The year 1939 was one of the greatest in film history. In addition to such enduring classics as Gone With The Wind and The Wizard Of Oz, it also saw the appearance of the first modern western, John Ford's Stagecoach. The film is a masterpiece, featuring a flawlessly structured storyline and some of the most visually stunning images ever.
Stagecoach was the first, and some would say best, collaboration between director John Ford and actor John Wayne. It was the film that turned Wayne into a superstar, as well as being the first the director would make in Monument Valley. The imposing, nearly Biblical rock formations that distinguish the Northern Arizona landscape of the Valley have become famous in their own right as the archetypal representation of the look of the Old West.
Stagecoach tells the story of nine very different strangers who take a perilous trip through hostile Apache territory. While the picture contains a fair amount of action, especially during the running battle with the Apaches, the focus is primarily psychological.
The diverse group of passengers includes the easygoing driver (Andy Devine), an alcoholic doctor (Thomas Mitchell), a doomed gambler (John Carradine), a crooked banker (Berton Church), and the Doc's new best friend, a mild-mannered whiskey salesman (Donald Meek). There are also two women aboard. Louise Pratt plays a very prim and very pregnant lady whole husband is in the Cavalry. The biggest name (at the time) and nominal star of the film is Claire Trevor, who plays the typical "hooker with a heart of gold."
They are led by a sheriff (George Bancroft) who is escorting escaped convict Ringo Kid (John Wayne) to prison in Lordsburg. Ringo's interest in going to Lordsburg is vengeance — he plans to confront the three men who killed his father and brother there.
At every stop the coach makes, ominous warnings about Geronimo and the Apaches are voiced. The promised military escort never arrives, and the group are forced to fend for themselves.
They also begin to grow and change as their circumstances get more and more dangerous. The first big test comes when young Lucy Mallory goes into labor. Doc Boone must sober up quickly to help her deliver the baby, while Dallas, who she had previously shunned, is called upon to act as nurse. Meanwhile, Dallas and Ringo have fallen for each other, a romance that seems to be doomed based on what lies in store for him in Lordsburg.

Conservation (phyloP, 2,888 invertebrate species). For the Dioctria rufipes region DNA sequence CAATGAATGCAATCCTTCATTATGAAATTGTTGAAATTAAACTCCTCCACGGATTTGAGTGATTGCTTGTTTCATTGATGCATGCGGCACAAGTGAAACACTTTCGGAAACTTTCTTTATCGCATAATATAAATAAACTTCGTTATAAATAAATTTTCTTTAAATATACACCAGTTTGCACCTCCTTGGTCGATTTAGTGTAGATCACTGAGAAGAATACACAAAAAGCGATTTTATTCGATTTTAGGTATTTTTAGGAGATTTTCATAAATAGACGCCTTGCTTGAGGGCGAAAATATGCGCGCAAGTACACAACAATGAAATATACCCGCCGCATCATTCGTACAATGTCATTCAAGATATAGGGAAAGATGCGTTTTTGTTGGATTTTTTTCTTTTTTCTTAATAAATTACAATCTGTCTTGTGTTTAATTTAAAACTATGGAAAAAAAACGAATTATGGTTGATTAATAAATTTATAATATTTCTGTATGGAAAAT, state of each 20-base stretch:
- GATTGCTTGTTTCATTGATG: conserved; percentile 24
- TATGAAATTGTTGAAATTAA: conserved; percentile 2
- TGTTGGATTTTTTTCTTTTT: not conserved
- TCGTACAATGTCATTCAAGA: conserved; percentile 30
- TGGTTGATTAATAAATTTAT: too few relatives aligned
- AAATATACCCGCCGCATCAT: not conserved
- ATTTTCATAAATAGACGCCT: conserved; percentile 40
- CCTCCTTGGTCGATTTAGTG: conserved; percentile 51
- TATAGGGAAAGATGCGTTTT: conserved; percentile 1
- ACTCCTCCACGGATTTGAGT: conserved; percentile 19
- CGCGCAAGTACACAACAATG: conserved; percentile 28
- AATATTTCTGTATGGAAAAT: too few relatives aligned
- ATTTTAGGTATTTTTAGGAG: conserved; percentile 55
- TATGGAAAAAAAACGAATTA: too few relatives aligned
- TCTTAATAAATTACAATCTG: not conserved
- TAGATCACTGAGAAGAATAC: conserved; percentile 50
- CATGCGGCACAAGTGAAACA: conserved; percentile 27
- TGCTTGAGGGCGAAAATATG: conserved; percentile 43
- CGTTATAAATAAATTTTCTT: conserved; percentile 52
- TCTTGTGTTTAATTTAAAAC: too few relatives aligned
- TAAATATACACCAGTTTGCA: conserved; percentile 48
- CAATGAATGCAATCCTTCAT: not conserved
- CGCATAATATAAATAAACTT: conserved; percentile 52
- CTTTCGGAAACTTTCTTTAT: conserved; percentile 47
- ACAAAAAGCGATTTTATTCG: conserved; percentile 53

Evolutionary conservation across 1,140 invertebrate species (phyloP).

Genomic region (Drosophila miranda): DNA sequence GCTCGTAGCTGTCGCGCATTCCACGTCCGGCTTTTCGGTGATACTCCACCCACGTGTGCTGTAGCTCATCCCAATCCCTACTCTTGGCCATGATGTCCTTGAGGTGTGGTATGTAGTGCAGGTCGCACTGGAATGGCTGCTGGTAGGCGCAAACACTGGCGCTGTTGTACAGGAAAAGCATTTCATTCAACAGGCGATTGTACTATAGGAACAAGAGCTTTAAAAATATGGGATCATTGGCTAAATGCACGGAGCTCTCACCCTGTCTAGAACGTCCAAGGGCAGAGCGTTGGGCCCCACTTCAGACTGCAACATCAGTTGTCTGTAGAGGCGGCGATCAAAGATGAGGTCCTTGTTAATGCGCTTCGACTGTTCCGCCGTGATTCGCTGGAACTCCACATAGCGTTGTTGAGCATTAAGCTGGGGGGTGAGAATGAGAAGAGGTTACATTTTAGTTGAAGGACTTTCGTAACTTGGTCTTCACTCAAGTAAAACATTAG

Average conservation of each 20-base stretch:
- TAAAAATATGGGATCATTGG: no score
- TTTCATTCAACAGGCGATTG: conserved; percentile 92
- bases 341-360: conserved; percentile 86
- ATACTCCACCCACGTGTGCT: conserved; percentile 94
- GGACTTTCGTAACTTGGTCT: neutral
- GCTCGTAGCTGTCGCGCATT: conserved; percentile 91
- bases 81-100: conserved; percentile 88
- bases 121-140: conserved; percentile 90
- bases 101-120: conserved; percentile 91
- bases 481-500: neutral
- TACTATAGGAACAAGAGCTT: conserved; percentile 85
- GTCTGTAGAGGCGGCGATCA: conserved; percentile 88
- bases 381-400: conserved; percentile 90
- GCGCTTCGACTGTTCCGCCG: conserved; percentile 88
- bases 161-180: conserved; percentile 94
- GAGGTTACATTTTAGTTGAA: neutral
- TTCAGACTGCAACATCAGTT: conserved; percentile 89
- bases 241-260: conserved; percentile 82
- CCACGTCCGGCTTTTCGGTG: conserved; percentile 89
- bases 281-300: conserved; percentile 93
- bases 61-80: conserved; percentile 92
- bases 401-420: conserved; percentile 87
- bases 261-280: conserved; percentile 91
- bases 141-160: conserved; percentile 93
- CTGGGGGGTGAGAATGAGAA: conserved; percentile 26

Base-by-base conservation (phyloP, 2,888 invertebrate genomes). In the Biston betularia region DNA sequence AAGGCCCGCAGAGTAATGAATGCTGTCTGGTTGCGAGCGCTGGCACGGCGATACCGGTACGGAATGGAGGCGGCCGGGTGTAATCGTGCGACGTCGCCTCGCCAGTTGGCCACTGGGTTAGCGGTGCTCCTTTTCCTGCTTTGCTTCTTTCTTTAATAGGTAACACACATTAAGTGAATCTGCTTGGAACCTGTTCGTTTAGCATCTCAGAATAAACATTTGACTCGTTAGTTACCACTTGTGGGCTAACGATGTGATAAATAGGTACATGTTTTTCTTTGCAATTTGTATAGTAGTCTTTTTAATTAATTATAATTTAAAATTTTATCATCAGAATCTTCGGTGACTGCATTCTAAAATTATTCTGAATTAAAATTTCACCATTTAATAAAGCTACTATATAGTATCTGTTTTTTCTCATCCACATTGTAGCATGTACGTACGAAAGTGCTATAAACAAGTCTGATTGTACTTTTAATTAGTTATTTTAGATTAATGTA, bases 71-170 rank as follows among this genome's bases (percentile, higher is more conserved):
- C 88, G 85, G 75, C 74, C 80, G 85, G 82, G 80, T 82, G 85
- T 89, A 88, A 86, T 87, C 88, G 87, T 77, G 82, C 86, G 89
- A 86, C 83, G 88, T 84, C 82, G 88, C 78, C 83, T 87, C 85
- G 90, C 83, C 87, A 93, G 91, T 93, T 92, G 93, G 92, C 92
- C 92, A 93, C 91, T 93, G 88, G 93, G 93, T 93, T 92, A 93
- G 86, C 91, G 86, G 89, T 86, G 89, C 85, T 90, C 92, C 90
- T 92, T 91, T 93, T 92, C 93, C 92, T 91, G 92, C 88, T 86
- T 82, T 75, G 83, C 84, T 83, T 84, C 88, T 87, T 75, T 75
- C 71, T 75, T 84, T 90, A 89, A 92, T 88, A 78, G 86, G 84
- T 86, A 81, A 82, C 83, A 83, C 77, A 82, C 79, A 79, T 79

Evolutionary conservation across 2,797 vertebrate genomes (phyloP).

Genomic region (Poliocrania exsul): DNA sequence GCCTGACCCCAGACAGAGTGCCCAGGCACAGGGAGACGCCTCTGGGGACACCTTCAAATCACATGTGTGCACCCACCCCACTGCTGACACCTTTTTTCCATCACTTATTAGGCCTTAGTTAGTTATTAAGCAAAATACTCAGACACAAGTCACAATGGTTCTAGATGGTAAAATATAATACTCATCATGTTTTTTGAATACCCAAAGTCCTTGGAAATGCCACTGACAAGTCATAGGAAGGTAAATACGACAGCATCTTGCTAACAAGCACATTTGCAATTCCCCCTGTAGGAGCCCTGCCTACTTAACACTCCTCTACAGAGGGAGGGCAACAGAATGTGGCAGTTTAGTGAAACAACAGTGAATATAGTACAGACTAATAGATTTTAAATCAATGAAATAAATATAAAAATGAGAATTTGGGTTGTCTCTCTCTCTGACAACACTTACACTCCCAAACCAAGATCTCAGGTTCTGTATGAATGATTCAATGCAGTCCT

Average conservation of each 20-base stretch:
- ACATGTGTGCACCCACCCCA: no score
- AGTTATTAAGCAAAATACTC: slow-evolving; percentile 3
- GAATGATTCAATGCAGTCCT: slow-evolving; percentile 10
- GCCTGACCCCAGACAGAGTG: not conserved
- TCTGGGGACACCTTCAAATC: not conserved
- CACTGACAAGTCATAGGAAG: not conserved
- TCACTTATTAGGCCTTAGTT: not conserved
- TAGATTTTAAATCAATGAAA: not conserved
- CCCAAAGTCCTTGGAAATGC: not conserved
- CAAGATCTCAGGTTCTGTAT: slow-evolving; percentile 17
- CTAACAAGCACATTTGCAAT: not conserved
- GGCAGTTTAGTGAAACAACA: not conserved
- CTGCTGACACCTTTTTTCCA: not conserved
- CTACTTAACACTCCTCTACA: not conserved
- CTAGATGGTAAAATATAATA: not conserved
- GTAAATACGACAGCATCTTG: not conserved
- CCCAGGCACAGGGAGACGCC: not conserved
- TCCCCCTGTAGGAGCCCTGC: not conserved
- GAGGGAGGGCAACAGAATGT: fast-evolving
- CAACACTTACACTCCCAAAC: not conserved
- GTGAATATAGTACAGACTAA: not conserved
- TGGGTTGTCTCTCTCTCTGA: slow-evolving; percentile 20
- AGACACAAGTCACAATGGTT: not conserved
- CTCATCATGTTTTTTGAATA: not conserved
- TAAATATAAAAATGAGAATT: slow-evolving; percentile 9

Criterion has done an outstanding job of presenting Stagecoach here. Although the original negative has been considered lost for years, they were able to track down an excellent print. This has been meticulously cleaned up for transfer to DVD.
Additionally, there is a wealth of material contained on the supplemental DVD. The first is Ford's silent western from 1917, Bucking Broadway. The original 54-minute film has been restored and looks terrific.
There is also a 72-minute interview with John Ford, conducted in 1968. British television personality Philip Henkinson conducts the interview, and Ford seems to take great delight in provoking him. Ford presents himself as a cantankerous old coot, which was his public image, but he seems to be enjoying himself. His last line to Jenkinson is memorable: "I hope this doesn't set the BBC back 100 years."
Peter Bogdanovich (who was born in 1939) presents a very insightful discussion of his thoughts on Ford and Stagecoach. "Home Movies" is narrated by Dan Ford, grandson of John, and features footage of John Wayne, Henry Fonda, and Gregg Toland relaxing with the director.
The career of legendary stuntman Yakima Canutt is discussed, and it is revealed that he is the only stuntman in film history to receive an Academy Award. "True West" is a short feature about 1920s trading post operator Harry Goulding, who first brought Monument Valley to Ford's attention.
"I Dream Of Jeannie" is a primer on Ford's visual style. It contains a pretty revealing quote from producer Daryl F. Zanuck: "Ford was the best director in motion picture history because his placement of the camera made even the best dialogue unnecessary."
Finally, the DVD contains a Screen Director's Playhouse adaptation of Stagecoach, done in 1949 for a radio broadcast. Both Wayne and Trevor reprise their roles. This is downloadable as an MP3 file for computer, in addition to being playable on DVD.
Even the accompanying booklet Criterion has produced merits mention. In addition to a fine essay discussing the impact Stagecoach has had over the years, it also reproduces the original short story used as the basis. The story is titled "Stage To Lordsburg," and was written by Ernest Haycox.
Unlike some films of the Golden Age of Hollywood, Stagecoach was recognized as groundbreaking and important upon its release. I can think of no higher compliment than the one that came from Orson Welles. He reportedly screened it 39 times for his cast and crew in preparation for his own work of genius, Citizen Kane (1941).